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Tax Shopping

| by Victor Cherubim

( July 3, 2014, London, Sri Lanka Guardian) People do different things in different places, particularly when the sun comes out and lift their spirits. This is quite normal. What is common is that there is a lot of shopping and a lot of tourist activity taking place in summer, but an extraordinary type of shopping is being pursued today, called tax shopping.

It is a strategy used by “a growing number of American businesses to move their Corporate Headquarters abroad for tax purposes. It is not considered tax evasion as long as, it is not undertaking activities to hide profits”.

Across the Big Pond, takeover business is booming over recent weeks and months. British companies are much sought after by the Americans. We saw a flurry of activity with Pfizer’s bid for British Pharmaceutical giant, AstraZeneca. Now, struggling high street retailer Mothercare, has become the latest London listed firm to be targeted for a takeover by a US predator, Destination Maternity, wanting to shift its business to the UK.

In the opposite direction, Swiss drugs firm, Roche’s US based biotech company Greentech, has agreed to buy American biotechnology firm Seragon Pharmaceuticals, while German fashion house, Hugo Boss is taking full control of its stores network in China. These two moves has it appears, nothing to do with tax shopping, the former “to redefine the standard of care for hormone receptor cancer treatment” and the latter, it was “a move that mirrors a broader trend by luxury goods groups, like LVH Louis Vuitton and Burberry, in emerging markets, for brand marketing”.

Reasons for takeovers

According to a report, “the land of the free and the home of the brave also has the highest rate of Corporation Tax of any rich world economy”. Corporation Tax in the United States is at 35%, whilst it is only 20% in Great Britain and zero percent in Bermuda.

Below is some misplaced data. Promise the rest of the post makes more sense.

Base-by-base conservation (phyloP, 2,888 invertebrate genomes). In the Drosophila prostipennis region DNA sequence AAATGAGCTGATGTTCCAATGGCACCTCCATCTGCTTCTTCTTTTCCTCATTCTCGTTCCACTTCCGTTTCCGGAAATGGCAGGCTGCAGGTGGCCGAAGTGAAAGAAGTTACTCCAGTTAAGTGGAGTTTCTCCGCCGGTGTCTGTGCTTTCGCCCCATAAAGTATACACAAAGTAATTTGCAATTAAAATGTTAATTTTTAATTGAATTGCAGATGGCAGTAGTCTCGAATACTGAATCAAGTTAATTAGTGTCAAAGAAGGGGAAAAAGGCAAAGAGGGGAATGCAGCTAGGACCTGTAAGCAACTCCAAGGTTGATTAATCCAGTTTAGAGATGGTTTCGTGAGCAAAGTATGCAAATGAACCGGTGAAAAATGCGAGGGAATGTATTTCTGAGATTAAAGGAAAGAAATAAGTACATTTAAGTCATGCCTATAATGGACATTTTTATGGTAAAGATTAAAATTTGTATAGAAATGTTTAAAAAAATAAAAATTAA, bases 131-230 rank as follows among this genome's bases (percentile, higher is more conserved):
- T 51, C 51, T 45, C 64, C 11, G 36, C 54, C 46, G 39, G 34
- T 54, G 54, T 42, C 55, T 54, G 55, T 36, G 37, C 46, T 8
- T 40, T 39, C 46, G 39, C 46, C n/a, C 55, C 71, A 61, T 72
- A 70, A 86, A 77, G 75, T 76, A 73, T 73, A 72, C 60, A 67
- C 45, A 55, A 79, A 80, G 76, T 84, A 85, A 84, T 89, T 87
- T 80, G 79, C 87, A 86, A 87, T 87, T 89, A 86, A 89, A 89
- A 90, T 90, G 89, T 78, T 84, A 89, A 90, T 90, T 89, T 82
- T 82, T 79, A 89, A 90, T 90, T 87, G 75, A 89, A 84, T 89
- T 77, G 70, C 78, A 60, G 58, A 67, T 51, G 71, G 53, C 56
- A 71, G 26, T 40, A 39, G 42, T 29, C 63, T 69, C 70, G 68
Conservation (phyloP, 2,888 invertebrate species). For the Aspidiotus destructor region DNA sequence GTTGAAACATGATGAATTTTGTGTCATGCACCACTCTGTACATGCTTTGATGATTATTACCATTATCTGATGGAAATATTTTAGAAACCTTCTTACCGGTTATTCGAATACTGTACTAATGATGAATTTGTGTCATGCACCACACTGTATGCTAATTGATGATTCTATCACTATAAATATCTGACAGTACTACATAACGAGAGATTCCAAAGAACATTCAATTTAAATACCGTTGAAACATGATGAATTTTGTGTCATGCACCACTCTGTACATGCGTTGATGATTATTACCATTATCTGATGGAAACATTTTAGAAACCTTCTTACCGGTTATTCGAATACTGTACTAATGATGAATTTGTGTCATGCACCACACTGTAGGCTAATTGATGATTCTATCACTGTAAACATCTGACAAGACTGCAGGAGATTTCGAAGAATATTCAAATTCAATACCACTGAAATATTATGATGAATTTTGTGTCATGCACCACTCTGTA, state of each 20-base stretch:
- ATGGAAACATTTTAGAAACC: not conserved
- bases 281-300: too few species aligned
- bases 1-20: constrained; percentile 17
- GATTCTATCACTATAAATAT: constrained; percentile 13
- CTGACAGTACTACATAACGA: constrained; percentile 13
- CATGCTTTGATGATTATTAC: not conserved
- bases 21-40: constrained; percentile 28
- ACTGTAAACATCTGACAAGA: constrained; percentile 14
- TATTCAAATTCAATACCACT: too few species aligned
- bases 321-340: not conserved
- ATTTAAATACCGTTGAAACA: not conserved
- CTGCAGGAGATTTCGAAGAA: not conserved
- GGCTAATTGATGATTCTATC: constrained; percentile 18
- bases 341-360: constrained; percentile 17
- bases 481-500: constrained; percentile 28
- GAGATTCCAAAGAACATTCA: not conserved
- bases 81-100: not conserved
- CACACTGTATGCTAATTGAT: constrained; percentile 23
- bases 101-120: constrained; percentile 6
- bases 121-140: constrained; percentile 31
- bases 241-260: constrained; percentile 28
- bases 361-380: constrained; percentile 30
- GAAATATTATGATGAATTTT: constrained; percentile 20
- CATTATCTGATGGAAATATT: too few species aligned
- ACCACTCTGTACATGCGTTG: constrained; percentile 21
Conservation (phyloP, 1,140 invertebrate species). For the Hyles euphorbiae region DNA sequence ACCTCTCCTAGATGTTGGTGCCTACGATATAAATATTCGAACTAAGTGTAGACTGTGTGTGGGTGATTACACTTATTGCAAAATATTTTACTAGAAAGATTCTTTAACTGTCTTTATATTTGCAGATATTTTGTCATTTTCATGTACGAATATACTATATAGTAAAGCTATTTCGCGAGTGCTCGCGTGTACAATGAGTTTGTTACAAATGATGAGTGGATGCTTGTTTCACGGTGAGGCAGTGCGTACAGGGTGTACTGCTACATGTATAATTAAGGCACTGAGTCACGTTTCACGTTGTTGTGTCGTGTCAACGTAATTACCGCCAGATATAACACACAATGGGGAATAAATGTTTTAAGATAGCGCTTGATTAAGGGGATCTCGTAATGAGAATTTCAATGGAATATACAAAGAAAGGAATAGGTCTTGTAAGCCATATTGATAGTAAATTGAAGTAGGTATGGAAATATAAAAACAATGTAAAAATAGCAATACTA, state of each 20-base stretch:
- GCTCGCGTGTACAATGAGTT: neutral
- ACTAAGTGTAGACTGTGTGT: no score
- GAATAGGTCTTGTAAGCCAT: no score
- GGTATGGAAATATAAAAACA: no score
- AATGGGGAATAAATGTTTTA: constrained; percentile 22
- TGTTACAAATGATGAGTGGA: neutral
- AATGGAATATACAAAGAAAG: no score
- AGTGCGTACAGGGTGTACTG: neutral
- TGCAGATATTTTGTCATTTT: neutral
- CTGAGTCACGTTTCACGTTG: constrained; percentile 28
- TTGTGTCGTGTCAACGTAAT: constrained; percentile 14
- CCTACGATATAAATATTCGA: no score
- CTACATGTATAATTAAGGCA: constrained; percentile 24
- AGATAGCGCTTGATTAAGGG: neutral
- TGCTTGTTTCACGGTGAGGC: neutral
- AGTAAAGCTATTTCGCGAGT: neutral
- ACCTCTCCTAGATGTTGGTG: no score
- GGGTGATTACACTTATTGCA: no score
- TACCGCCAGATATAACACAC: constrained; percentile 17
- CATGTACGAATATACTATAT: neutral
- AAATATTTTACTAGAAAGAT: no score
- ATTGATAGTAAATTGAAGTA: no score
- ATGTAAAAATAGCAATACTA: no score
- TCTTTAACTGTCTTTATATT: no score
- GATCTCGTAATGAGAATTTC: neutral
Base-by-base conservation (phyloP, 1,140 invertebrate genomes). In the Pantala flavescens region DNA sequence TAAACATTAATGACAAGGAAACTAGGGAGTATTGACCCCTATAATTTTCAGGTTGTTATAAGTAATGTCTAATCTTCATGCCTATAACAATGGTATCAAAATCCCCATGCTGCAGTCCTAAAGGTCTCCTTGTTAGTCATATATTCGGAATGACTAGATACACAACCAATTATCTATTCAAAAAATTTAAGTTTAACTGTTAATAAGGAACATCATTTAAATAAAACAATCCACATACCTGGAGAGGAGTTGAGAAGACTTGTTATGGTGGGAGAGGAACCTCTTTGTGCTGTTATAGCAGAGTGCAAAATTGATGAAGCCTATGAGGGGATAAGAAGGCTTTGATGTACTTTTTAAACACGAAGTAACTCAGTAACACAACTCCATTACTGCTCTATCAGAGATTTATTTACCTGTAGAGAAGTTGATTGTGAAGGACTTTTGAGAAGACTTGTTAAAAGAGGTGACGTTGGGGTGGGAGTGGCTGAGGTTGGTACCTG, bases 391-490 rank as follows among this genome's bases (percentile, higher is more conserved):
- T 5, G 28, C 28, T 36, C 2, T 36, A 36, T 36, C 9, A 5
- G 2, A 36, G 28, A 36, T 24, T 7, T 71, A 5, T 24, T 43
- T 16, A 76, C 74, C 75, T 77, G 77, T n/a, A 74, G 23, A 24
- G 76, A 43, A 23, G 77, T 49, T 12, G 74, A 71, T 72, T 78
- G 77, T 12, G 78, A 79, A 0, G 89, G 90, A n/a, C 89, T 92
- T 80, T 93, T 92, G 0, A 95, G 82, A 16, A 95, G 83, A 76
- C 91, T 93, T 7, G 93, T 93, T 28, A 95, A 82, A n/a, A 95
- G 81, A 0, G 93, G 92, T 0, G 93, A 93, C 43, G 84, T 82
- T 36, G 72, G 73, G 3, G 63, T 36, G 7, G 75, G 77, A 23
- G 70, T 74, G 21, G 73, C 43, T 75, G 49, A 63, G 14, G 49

The process of buying and merging with foreign companies in order to shift U.S. Companies’ tax domicile to a lower tax jurisdiction is very appealing. In recent years Ireland, Netherlands, Bermuda and now Britain, are in the sights of US companies, as more and more US conglomerates and even smaller companies are snapping up businesses in low tax countries to make it their official home.

The other important reason is that profits earned by United States Companies and brought back to the US are also US taxed, so keeping untaxed cash offshore saves US Companies as much as $2 trillion in taxes.

Why Britain?

Britain’s economy has shown in recent months that its recovery is gaining traction. Growth in manufacturing output has improved. But, living standards have yet to improve; not withstanding double digit percentage increase in house prices in London. The pound is at an all time high of near £1.72 against the US greenback. People are yet resilient, voting with their feet and moving out of London, ahead of an imminent Bank of England rate rise, to afford quality living outside the City. All this is happening nearly ten months before the General Election, May 2015.

Why not Sri Lankan businesses?

While the world is pushing us to redefine our human values, we can instil our people with a greater sense of national identity, with dignity, self respect and tolerance for all religions and all citizens, thus winning over our critics, to invest in our nation instead.

It is hoped that we try to attract foreign businesses to come and invest in Sri Lanka with tax incentives, like in Britain. This will turn it into a win/win situation for our mutual benefit. It perhaps, is not going to be either easy or a quick recovery, but will gain traction if pursued relentlessly.

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